Wednesday, March 18, 2009
PASADENA, Calif. -- Engineers from NASA's Jet Propulsion Laboratory and students at the California Institute of Technology have designed and tested a versatile, low-mass robot that can rappel off cliffs, travel nimbly over steep and rocky terrain, and explore deep craters. This prototype rover, called Axel, might help future robotic spacecraft better explore and investigate foreign worlds such as Mars. On Earth, Axel might assist in search-and-rescue operations.
Mirrors are a critical part of any space telescope, and the James Webb Space Telescope's mirrors are made of a special element that will enable it to withstand the rigors of space and see farther back in time/distance than any other telescope now in operation. Space telescope mirrors must endure the extremely frigid temperatures in space, be highly reflective, lightweight and tough. Those are exactly the qualities that make up the 18 mirrors being developed for the Webb Telescope.
Wednesday, March 11, 2009
The prototype department of Material Beliefs is proposing to expand the growing do-list of household robots by including household pest eradication. While sharing some of the same vibe as your typical bug zapper, these devices are designed to provide both functional removal of pesky nuisances right along with a form worthy of interior spaces. On top of that, these concept machines can provide both conversation ideas and hours of viewing pleasure while entrapping and devouring their prey.
Inspectorbots go beyond your typical RC chassis to conquer applications including security surveillance, building inspections, and the like. Several different models are offered to do everything from toting around a tiny wireless camera to carrying a human...
Reader Doug Emes sent us a link to the Guy Robots website which contains a gallery of art robots built from industrial surplus and salvaged parts. Intrigued, I contacted Rich Muller, the artist, to find out a little more. He writes,
I work in the aerospace industry in Los Angeles, and I've been making robots for a few years. Los Angeles is a good place for finding raw material, there are flea markets, swap meets, and countless garage sales every weekend. There are also a number of surplus stores that sell old electronic and avionic equipment, not surprising considering the large amount of aerospace industry in Los Angeles. The old material gets sold to small businesses and garage tinkerers setting up laboratories as well as Hollywood set-decorators and artists. A favorite place is Apex Electronics, where you can find anything from bakelite knobs to a rocket nose-cone. I build and photograph the robots, and my brother, Eric, comes up with the names and bios.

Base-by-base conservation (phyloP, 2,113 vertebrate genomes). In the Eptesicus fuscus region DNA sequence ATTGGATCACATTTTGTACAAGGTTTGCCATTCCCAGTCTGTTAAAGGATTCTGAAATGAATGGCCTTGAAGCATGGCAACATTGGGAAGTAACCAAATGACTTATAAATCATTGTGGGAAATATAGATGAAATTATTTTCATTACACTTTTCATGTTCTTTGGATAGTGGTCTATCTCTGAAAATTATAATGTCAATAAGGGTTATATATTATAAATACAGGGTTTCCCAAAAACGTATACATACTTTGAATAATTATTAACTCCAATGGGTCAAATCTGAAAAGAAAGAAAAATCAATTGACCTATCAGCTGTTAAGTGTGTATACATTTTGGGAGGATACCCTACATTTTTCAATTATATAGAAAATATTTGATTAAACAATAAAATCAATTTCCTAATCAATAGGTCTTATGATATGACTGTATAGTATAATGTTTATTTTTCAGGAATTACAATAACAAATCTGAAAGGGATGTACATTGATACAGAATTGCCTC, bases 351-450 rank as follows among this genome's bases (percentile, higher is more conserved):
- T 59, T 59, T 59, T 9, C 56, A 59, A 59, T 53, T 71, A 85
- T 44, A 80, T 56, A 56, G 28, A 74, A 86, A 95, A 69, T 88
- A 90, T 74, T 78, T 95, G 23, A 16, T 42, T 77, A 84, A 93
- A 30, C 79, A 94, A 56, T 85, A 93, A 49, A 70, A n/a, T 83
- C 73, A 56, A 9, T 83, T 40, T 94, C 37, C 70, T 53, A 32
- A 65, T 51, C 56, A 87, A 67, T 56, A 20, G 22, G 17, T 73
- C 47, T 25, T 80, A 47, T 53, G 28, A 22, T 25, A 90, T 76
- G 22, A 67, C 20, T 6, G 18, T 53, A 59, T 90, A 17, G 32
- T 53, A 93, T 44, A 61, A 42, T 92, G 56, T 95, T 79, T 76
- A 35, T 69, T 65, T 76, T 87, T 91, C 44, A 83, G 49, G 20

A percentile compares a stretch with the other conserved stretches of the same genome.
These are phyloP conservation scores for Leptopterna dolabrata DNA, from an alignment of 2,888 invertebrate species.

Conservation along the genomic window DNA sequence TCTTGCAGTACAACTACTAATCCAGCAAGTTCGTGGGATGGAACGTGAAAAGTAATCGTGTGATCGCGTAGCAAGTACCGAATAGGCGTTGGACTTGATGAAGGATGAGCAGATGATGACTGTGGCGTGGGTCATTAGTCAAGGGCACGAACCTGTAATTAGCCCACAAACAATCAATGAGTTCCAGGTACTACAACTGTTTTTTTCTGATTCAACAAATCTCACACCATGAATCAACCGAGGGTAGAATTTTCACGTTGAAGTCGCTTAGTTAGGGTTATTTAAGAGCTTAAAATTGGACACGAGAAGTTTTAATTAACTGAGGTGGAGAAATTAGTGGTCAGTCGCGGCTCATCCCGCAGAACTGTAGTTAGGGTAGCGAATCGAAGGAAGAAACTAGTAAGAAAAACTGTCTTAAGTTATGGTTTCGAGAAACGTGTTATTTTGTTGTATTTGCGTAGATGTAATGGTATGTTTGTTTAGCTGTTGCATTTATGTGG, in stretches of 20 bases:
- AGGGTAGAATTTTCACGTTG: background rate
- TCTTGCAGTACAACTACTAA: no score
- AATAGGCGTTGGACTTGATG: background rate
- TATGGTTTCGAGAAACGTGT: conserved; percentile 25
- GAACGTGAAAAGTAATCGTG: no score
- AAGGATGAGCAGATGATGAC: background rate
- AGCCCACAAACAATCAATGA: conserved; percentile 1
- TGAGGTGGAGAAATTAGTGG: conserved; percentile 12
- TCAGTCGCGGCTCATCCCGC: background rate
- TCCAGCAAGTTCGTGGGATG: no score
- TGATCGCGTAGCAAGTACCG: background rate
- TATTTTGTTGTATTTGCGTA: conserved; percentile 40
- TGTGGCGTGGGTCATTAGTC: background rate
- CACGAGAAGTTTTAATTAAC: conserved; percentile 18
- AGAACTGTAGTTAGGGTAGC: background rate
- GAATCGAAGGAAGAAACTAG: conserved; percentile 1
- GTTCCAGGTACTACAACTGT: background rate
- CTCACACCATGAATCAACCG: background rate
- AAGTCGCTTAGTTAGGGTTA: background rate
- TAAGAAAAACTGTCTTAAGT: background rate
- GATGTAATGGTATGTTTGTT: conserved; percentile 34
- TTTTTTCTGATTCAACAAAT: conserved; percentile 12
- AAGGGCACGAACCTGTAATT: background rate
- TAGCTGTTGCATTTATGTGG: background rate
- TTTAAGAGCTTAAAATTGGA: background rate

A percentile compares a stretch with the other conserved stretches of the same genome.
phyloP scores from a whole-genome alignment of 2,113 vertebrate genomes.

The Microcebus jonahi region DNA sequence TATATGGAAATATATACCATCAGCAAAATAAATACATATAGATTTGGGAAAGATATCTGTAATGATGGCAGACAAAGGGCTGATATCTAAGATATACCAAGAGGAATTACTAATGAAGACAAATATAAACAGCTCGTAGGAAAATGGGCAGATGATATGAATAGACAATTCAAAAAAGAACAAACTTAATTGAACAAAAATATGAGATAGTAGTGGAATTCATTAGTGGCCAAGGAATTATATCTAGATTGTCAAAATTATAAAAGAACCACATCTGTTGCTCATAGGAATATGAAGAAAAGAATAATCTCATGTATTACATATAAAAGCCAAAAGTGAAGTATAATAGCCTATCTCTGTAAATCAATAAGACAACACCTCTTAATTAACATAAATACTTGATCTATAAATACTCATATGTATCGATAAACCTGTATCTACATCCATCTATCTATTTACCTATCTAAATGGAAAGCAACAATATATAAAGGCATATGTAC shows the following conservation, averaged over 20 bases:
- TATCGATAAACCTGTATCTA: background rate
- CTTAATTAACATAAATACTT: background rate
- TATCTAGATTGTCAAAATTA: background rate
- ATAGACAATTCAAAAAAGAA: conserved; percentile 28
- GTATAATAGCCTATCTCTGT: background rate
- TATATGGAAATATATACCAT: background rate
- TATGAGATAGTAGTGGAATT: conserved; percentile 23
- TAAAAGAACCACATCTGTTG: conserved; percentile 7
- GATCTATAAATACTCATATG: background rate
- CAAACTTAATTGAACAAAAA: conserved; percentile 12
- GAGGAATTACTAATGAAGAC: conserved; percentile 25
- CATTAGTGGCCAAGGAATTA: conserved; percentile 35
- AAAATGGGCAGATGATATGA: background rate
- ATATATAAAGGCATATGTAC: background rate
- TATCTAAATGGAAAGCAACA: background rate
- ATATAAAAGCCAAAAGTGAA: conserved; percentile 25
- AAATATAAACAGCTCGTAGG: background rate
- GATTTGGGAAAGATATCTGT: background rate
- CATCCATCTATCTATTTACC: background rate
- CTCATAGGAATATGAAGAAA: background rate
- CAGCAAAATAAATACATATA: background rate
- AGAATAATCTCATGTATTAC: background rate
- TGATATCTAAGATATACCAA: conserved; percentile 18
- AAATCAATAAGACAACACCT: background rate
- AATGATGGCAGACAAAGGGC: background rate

When the article hit in February describing the collision of Russian and US space satellites, I was both surprised and suspicious. The satellites shared a popular near-Earth orbit at around 500 miles, but still, it's like having two grains of sand meet in a football stadium. Not impossible, but very unlikely, especially since these multi-million-dollar satellites are tracked by several Earth-based stations. The position of nearly 1000 satellites are monitored along with thousands of tiny items - some as small as 5cm. Now, a Russian General is saying the collision might have been a military test to prove if a robotic satellite could be capable of disabling or destroying an enemy satellite. Whether any of this is true or not remains to be seen, but I don't think we've heard the end of this story.
Researchers using holotomography to create 3D images of fossilized fish have found a 300 million year old intact brain in a specimen from Kansas. This is the oldest known example of any type of brain and should providing some interesting new insights into brain evolution and function. The visual lobe and optic nerve look similar to modern brains but the area that regulates orientation and balance doesn't connect to three ear canal loops. Instead, the orientation sense is a flat plane, so the fish could sense side to side movements but not up and down. Also unusual, the brain is much smaller than the brain case. Could it be brain shrinkage after the animal's death? Alan Pradel, one of the researchers, says there is no sign of brain deformation that would result from shrinkage and some very old existing fish species such as coelacanths have a similar arrangement. Ironically, a Walmart store now covers the location where the Kansas fossil originated from but scientists plan to scan similar fossils found in Oklahoma and Texas. For more details see the 3D video of the brain scan after the break or the press release from ESRF, where the brain was scanned, or the recent Neurophilosophy or Neurobiotaxis blog posts. For all the technical details, see the paper on the find, Skull and brain of a 300-million-year-old chimaeroid fish revealed by synchrotron holotomography